• 5.
    Nilforoush, Rasoul
    et al.
    Luleå University of Technology, Department of Civil, Environmental and Natural Resources Engineering, Structural and Fire Engineering.
    Elfgren, Lennart
    Luleå University of Technology, Department of Civil, Environmental and Natural Resources Engineering, Structural and Fire Engineering.
    Nilsson, Martin
    Luleå University of Technology, Department of Civil, Environmental and Natural Resources Engineering, Structural and Fire Engineering.
    Numerical Modelling and Experimental Verification of Pullout Loading of Anchor Bolts in Reinforced Concrete Structures2016In: IABSE CONGRESS, STOCKHOLM, 2016: challenges in Design and Construction of an Innovativeand Sustainable Built Environment / [ed] Lennart Elfgren, Johan Jonsson, Mats Karlsson, Lahja Rydberg-Forssbeck and Britt Sigfrid, CH - 8093 Zürich, Switzerland, 2016, p. 2172-2178Conference paper (Refereed)
    Abstract [en]

    The aim of this study is to provide a numerical model which can realistically present the failure load and failure mechanism of pullout loaded anchor bolts (headed studs) in reinforced concrete structures. The numerical analysis is carried out through a three-dimensional finite element (FE) code based on the Microplane constitutive law. The intension is to calibrate the FE model and to verify the numerical results against available test results. The calibrated FE model is intended to be used for an ongoing study to evaluate the influence of member thickness, surface reinforcement and size of anchor head on the tensile capacity and performance of anchor bolts.

    The simulation results showed very good agreements with the available test results. The objectivity of numerical modelling in respect to the size of finite elements as well as the defined boundary conditions was confirmed by additional numerical analyses.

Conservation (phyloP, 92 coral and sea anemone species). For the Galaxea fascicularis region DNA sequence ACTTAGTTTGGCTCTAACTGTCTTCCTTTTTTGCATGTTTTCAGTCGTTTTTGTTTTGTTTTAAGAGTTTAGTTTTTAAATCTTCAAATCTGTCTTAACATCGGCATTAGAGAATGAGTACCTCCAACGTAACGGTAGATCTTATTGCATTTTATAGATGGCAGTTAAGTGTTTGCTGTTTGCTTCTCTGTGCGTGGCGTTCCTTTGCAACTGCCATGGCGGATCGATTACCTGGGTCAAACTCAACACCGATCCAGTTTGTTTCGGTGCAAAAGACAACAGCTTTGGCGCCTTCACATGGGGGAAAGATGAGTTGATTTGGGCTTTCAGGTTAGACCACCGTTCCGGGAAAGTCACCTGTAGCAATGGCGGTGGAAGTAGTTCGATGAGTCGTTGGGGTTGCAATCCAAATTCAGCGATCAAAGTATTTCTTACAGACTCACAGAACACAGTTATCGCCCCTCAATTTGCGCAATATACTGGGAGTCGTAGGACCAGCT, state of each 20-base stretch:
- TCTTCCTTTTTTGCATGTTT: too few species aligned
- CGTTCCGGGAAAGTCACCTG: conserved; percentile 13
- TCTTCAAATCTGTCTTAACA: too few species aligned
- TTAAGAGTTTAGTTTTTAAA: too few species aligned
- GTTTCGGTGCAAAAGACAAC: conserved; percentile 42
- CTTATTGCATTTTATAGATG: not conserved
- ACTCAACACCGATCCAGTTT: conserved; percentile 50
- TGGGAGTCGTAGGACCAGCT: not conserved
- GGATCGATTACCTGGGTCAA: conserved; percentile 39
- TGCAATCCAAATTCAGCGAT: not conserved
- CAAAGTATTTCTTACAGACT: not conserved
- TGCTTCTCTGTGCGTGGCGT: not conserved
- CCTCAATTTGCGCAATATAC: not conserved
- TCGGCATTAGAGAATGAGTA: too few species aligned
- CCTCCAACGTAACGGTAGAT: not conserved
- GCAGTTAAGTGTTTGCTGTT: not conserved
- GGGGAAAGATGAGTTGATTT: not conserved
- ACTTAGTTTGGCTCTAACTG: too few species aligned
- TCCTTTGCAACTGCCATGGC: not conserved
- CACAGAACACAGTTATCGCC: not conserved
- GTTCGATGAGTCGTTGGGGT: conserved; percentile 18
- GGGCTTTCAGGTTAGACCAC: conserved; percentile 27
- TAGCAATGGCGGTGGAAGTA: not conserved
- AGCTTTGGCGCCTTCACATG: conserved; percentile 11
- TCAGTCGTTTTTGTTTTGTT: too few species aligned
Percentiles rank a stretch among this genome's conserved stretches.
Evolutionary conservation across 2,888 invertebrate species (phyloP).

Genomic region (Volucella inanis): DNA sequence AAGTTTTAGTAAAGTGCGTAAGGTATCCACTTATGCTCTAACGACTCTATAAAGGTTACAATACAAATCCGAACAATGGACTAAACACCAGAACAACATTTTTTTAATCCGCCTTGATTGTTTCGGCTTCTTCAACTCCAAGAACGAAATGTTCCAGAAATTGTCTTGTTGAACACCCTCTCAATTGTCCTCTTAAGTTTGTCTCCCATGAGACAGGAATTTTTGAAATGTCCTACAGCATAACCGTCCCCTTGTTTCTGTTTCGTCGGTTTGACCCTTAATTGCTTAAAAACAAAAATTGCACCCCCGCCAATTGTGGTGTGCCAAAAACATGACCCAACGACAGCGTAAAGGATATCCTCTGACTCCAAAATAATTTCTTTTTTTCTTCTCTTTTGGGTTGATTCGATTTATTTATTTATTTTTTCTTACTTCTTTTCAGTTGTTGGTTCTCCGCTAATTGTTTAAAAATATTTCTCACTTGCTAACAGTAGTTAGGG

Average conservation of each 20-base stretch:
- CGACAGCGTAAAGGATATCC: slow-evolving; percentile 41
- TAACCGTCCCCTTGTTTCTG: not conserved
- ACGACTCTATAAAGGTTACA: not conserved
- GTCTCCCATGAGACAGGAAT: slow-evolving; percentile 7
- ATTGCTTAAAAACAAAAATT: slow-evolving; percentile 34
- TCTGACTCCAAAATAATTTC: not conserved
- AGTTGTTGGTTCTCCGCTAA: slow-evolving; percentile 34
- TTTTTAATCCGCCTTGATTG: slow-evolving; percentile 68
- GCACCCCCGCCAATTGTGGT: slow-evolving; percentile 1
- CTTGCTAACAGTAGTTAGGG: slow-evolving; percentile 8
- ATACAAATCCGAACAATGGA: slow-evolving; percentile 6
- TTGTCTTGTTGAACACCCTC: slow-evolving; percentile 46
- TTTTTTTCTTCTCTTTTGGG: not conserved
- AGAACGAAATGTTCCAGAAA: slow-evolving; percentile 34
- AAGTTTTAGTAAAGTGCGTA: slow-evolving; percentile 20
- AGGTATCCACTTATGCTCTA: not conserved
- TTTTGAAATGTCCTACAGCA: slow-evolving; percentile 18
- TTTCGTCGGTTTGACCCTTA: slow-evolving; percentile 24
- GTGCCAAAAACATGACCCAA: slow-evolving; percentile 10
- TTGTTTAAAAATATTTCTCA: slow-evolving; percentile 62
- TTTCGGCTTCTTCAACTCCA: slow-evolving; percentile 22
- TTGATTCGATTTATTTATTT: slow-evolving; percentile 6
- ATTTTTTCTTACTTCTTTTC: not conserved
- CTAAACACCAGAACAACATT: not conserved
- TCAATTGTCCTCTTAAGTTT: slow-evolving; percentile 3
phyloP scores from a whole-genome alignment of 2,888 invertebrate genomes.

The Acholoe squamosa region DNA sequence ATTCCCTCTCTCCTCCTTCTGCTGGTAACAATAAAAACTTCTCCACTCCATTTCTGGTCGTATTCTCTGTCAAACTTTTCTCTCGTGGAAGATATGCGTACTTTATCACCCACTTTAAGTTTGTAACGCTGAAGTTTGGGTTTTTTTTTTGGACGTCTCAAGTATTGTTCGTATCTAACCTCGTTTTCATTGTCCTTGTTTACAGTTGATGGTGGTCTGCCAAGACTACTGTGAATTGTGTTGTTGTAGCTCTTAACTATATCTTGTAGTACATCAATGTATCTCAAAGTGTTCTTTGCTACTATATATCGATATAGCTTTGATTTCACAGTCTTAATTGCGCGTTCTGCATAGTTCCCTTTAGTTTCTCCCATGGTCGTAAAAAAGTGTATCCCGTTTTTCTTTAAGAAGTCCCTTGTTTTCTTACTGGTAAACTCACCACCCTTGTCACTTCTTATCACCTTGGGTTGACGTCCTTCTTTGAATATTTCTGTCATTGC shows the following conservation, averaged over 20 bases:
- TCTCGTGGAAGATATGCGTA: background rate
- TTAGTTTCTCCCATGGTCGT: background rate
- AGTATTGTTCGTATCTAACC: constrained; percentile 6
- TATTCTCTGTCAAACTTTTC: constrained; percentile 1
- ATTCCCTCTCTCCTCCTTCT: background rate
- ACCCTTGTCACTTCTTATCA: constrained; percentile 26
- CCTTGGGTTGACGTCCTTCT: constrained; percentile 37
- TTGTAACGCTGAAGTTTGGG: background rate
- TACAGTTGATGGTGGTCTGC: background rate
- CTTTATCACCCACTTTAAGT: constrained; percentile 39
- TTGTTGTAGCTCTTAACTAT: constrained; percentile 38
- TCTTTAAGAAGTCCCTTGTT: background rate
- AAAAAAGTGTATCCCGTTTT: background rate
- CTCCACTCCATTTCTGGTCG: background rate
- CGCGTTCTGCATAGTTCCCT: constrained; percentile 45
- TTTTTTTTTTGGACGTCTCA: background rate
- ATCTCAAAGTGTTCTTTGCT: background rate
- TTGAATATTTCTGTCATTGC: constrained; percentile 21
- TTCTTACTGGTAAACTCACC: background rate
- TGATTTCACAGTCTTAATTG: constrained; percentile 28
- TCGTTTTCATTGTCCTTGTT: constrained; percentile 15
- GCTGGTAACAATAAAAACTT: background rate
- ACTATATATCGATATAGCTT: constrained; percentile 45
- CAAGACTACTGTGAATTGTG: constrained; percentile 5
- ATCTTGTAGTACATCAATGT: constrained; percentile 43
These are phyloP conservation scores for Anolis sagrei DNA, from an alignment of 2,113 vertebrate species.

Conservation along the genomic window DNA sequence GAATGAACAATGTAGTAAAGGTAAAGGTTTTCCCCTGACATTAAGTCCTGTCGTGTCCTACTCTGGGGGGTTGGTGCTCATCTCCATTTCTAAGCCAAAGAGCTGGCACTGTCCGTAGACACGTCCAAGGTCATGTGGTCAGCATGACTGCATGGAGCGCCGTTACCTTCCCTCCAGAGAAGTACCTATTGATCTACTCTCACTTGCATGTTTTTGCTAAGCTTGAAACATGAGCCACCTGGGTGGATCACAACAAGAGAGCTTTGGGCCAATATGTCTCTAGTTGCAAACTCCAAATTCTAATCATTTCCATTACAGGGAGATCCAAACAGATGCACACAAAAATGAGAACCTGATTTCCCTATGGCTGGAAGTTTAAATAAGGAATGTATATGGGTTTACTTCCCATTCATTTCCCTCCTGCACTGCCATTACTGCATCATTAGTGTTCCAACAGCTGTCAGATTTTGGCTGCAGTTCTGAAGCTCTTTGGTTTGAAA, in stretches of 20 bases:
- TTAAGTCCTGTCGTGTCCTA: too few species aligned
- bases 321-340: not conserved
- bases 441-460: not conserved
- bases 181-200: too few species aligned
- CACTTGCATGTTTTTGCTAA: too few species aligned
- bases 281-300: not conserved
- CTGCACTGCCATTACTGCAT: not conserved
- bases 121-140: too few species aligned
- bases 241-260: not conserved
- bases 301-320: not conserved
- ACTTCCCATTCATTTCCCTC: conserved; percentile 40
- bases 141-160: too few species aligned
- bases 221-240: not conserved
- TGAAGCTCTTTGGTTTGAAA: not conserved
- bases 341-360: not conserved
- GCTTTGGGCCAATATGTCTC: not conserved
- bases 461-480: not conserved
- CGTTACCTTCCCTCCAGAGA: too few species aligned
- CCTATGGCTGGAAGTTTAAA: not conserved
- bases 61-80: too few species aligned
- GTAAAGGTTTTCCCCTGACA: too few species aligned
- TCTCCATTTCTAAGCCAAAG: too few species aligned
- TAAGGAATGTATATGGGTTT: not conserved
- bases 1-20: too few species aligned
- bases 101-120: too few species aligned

• 6.
    Nilforoush, Rasoul
    et al.
    Luleå University of Technology, Department of Civil, Environmental and Natural Resources Engineering, Structural and Fire Engineering.
    Elfgren, Lennart
    Luleå University of Technology, Department of Civil, Environmental and Natural Resources Engineering, Structural and Fire Engineering.
    Nilsson, Martin
    Luleå University of Technology, Department of Civil, Environmental and Natural Resources Engineering, Structural and Fire Engineering.
    Project: Anchorage in Concrete Structure2012Other (Other (popular science, discussion, etc.))
  • 7.
    Nilforoush, Rasoul
    et al.
    Luleå University of Technology, Department of Civil, Environmental and Natural Resources Engineering, Structural and Fire Engineering.
    Elfgren, Lennart
    Luleå University of Technology, Department of Civil, Environmental and Natural Resources Engineering, Structural and Fire Engineering.
    Nilsson, Martin
    Luleå University of Technology, Department of Civil, Environmental and Natural Resources Engineering, Structural and Fire Engineering.
    Sustained load performance of adhesive fastening systems in concrete2017In: Life-Cycle of Engineering Systems: Emphasis on Sustainable Civil Infrastructure / [ed] Jaap Bakker; Dan M Frangopol; Klaas van Breugel, Leiden: CRC Press/Balkema , 2017, p. 2365-2371Conference paper (Refereed)
    Abstract [en]

    Influence of several sustained loading levels and various in-service conditions on the long-term performance of adhesive bonded anchors are experimentally evaluated. Adhesive bonded anchors with 16 and 20 mm diameters were subjected to sustained load levels between approximately 23 and 70% of their mean ultimate short-term capacities. The creep deformation of tested adhesive anchors was monitored over approximately 28 years. The tested in-service conditions were indoor, outdoor, wetness (i.e. water on the surface of concrete) and presence in the concrete of salt additives. The tested adhesive anchors in the indoor conditions could carry sustained loads up to 47% of their mean ultimate short-term capacities. However, the adhesive anchors under outdoor environment showed larger creep deformations and failure occurred for anchors subjected to sustained loads higher than 23% of the anchors’ mean ultimate short-time capacities. Wet condition seemed to have no adverse effect on the anchors’ creep behavior, but caused corrosion of the steel in the anchors over time. Salt additives in concrete had negligible influence on the long-term performance and creep deformation of the tested adhesive anchors

  • 8.
    Nilforoush, Rasoul
    et al.